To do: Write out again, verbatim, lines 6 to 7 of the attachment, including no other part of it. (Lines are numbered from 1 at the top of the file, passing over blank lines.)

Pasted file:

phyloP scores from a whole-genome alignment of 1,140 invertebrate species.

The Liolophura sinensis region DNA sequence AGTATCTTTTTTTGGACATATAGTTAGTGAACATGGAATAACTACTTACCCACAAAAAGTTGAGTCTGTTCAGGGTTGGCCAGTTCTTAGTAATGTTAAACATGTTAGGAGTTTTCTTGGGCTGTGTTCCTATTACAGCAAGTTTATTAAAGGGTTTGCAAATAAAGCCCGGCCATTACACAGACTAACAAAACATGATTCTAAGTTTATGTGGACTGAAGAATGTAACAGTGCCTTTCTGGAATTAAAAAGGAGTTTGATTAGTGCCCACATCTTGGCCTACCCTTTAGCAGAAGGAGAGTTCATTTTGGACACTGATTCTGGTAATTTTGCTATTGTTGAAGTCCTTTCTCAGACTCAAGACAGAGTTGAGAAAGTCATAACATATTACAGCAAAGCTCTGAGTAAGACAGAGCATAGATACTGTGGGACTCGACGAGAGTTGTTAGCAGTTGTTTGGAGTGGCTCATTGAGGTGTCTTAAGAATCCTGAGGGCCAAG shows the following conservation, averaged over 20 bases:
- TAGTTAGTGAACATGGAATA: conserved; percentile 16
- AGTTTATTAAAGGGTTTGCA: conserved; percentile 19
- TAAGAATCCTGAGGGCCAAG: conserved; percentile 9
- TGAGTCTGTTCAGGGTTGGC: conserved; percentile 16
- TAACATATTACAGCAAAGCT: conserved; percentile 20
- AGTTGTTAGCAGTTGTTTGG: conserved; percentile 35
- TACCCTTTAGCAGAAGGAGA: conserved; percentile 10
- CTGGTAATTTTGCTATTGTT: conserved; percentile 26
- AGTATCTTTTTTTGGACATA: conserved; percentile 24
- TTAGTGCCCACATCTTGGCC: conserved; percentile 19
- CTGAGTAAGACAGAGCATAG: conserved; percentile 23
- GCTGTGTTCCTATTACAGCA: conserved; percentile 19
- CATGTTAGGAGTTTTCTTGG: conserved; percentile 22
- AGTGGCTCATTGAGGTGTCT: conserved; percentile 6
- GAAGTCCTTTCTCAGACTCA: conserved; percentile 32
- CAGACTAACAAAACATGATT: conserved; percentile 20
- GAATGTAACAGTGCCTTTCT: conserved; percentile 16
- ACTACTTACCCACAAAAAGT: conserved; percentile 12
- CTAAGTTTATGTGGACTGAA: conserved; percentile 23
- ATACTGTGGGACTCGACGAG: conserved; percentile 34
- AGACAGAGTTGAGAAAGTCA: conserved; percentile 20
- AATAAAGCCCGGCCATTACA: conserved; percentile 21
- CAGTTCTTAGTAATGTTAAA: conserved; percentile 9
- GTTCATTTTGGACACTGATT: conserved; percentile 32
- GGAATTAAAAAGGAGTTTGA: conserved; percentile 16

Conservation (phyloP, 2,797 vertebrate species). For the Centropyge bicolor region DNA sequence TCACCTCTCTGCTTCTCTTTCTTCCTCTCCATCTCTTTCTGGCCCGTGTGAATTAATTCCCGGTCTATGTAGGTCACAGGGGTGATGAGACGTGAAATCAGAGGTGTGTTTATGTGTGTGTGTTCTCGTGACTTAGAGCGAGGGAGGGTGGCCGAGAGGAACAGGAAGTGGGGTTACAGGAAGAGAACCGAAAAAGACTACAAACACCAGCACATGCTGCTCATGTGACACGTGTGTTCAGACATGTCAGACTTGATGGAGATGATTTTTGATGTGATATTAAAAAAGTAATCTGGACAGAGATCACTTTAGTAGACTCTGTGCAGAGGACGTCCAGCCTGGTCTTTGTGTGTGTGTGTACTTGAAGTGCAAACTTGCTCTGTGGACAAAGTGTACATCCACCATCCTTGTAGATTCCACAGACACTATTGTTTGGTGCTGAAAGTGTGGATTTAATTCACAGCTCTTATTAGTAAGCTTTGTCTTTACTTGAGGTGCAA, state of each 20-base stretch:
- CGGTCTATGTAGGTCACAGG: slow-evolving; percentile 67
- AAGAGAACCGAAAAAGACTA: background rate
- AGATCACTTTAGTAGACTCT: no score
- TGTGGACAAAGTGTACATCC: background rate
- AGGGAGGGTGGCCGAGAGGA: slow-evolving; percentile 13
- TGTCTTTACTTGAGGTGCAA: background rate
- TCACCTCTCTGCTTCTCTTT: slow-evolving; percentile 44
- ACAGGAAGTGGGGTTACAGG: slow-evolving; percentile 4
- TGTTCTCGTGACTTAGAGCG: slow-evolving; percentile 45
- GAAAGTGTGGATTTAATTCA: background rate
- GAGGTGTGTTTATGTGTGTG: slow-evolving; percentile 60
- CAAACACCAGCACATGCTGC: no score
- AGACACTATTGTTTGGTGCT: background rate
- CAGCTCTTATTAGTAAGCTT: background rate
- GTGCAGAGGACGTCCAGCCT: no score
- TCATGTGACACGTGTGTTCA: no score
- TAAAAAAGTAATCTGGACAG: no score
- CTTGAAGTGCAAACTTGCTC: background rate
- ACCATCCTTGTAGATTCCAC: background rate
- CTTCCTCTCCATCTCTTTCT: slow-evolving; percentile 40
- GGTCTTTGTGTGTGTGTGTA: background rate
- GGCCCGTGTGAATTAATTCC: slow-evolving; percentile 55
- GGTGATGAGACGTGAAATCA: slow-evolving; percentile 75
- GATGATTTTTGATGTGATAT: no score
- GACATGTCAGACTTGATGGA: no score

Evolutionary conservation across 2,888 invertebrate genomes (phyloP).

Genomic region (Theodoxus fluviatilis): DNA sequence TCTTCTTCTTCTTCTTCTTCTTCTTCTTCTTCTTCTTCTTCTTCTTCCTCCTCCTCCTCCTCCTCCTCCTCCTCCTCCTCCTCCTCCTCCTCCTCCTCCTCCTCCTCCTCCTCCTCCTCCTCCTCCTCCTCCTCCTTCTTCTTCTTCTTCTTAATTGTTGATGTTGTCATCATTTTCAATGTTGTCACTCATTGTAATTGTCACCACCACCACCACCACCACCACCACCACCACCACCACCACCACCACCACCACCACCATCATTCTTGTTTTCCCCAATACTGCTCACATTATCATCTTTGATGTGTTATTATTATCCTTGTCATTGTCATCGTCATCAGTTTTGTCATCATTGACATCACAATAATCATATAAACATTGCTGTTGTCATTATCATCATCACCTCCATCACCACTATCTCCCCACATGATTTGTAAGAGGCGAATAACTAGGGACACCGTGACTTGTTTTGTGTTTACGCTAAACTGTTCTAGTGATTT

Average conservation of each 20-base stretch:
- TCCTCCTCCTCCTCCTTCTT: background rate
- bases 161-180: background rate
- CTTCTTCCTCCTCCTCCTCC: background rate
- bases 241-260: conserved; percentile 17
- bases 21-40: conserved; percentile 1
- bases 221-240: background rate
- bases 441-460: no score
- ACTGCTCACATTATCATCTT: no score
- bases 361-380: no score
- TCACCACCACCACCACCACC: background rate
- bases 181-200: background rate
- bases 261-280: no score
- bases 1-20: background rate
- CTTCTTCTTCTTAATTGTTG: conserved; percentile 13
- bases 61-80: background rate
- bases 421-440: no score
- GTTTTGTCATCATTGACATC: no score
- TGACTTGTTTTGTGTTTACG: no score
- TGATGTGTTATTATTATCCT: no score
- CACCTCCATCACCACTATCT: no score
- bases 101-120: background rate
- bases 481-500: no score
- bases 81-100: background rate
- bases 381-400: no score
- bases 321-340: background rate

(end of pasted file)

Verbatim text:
- TGAGTCTGTTCAGGGTTGGC: conserved; percentile 16
- TAACATATTACAGCAAAGCT: conserved; percentile 20